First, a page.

About 613,000 people aged 40 to 64 are believed to fall into the category of recluses, who hide themselves away in their homes without working, the government’s first survey on the age group showed Friday.
The estimated number of recluses, known as hikikomori, in that age group is higher than those age 15 to 39. There are an estimated 541,000 recluses that fall into the younger age bracket, a Cabinet Office survey in 2015 showed.
The total number of social recluses in Japan is thought to be over 1 million, an official said.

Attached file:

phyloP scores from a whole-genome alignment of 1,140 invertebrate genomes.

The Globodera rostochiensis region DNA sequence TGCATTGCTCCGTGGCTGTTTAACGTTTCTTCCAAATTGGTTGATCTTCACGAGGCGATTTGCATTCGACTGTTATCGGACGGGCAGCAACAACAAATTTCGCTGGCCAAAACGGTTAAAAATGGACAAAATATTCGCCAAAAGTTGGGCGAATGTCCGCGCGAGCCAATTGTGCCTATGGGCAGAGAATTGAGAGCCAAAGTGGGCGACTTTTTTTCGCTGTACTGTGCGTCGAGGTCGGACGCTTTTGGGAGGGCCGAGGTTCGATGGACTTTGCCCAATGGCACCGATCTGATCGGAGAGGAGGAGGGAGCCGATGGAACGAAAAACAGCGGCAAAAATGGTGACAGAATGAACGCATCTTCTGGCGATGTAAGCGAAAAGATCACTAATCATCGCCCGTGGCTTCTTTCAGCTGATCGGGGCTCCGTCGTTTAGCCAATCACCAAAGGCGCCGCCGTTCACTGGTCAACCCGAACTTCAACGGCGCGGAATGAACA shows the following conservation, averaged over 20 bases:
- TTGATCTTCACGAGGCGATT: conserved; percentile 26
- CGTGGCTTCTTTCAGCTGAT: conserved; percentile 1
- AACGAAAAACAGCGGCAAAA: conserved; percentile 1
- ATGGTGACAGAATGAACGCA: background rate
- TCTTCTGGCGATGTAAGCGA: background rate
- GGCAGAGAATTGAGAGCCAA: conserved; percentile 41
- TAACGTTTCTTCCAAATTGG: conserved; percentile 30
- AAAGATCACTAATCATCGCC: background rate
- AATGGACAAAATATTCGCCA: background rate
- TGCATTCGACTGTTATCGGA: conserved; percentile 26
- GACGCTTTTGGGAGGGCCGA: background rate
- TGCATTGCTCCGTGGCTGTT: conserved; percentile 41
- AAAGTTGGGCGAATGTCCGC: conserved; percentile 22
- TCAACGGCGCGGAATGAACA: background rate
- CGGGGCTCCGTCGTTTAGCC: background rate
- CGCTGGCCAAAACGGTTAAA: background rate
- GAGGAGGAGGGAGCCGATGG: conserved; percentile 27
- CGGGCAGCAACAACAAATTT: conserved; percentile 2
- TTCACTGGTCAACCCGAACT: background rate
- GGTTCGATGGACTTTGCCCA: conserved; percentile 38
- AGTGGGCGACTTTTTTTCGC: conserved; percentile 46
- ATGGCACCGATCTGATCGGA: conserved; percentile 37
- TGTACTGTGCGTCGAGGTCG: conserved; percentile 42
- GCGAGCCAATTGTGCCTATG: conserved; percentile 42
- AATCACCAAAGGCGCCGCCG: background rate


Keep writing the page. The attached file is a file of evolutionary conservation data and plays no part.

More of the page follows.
“Adult hikikomori is a new social issue,” said welfare minister Takumi Nemoto. “It should be addressed appropriately by conducting studies and analyses.”
The study showed a total of 46.7 percent of recluses have lived that way for at least seven years, highlighting a trend in which older people are shutting themselves in their homes for longer periods. One in three hikikomori was financially dependent on elderly parents.
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